Luxury Backpacking Supplies to Bring
By Steve Gillman
Why am I writing about luxury backpacking supplies on a site
that is all about keeping that pack weight down? Two reasons.
First, there are some items that can add a lot of comfort and
pleasure to a trip without adding much to your pack weight. Second,
I go light not to prove anything, but to enjoy myself more, and
reducing the weight of other items allows us to add back a little
weight in luxuries.
Recently (summer 2009) I was exploring some mountains here
in Colorado on an overnight trip. My total pack weight was under
twelve pounds (and under ten pounds once the food was eaten).
But even at that light weight I still had two "luxuries"
with me. One was a GoLite "Nest," a screen tent to
pitch under my tarp. With mosquitoes out that night I really
appreciated that. I usually just sleep on a piece of plastic
under my tarp, but this weighs only 17 ounces and worked well.
Also, because I stayed many hours in the tent to avoid the
bugs, I really enjoyed having my MP3 player along. It is something
I never brought before, but it only weighs about an ounce or
two. I listened to hours of audio books and seminars before going
to sleep. If you bring an MP3 player, be sure to load a lot of
music or books and bring an extra battery.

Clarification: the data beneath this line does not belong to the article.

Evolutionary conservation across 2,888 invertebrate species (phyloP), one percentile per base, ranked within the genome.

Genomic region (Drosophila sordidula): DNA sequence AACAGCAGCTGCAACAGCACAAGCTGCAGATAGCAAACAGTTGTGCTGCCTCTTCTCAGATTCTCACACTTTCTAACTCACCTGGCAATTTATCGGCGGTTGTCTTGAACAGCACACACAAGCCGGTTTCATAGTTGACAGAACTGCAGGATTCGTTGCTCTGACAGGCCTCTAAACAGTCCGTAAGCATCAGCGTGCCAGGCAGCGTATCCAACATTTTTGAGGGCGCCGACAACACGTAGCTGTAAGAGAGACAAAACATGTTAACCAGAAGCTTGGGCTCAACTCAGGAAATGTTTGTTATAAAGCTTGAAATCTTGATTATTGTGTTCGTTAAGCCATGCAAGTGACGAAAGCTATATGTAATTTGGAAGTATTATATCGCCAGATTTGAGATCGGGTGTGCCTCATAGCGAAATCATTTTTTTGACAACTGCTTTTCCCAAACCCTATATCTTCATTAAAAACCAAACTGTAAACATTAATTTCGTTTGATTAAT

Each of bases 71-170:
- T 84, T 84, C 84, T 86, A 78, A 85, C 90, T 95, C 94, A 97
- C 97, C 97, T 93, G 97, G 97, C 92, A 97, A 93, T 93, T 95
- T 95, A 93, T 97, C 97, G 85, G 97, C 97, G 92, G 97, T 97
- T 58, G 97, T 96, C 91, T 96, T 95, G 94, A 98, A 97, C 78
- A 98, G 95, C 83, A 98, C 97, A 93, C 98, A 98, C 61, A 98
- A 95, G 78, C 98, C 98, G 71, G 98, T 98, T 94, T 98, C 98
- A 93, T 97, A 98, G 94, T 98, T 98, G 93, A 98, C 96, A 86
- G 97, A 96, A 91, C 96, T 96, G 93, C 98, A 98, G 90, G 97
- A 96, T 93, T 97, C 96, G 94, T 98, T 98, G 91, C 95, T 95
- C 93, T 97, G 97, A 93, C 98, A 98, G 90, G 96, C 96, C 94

Another really light item that can add a lot of comfort to
t trip is a piece of closed-cell foam sleeping pad cut to about
12 by 16 inches. Mine weighs around an ounce, and fits in the
pack nicely for extra padding against my back. What it's really
good for, though, is to provide a cushioned and dry place to
sit so you don't have to sit directly on cold rocks or wet tree
Heavier Backpacking Supplies
You don't have to limit your comfort and pleasure and fun
items to ultra-light items. In fact, after that last trip I finally
bought a fifteen-ounce two-inch-thick Big Agnes sleeping pad
to replace the four-ounce foam pad I normally use. I need to
sleep better next time, and I think I can afford the extra eleven
Think of it this way: If you can comfortably carry 17 pounds
in your frame-less ultralight backpack, and you cut the total
pack weight down to 12 pounds for a weekend trip, you can add
back up to five pounds of luxuries and still be going relatively
light. That's leaves a lot of options open. here are some luxury
backpacking supplies you might consider:
Coffee maker (press type)
Bag of wine (bottles break)
Folding chair (the frame-less kind)
DVD player and couple movies
A full sized towel
Fresh fruit and vegetables
Hand-held video game
Kite and string
Small laptop (one of the 3-pound ones)
Now I know that some who read this will say that many of these
items have nothing to do with backpacking and detract from the
experience. After all, we have all probably seen teenagers hiking
past ignoring every bit of nature as they listen to their music.
But a movie would be nice if you have to wait out a blizzard
in a tent, and there is nothing wrong with a comfortable seat
or cup of wine. In any case, isn't it presumptuous to think we
know what other people's backpacking experiences should consist
My own luxury backpacking supplies include a three-ounce chess
board and pieces that I sometimes bring, and occasionally some
heavy plant identification books. Okay, I am still mostly a minimalist.
But I might bring an Amazon Kindle with me once I buy one. A
whole library of hundreds of books for less than twelve ounces!
Not a typical item on my list of backpacking supplies, but it
sure would be nice on long rainy days under the tarp.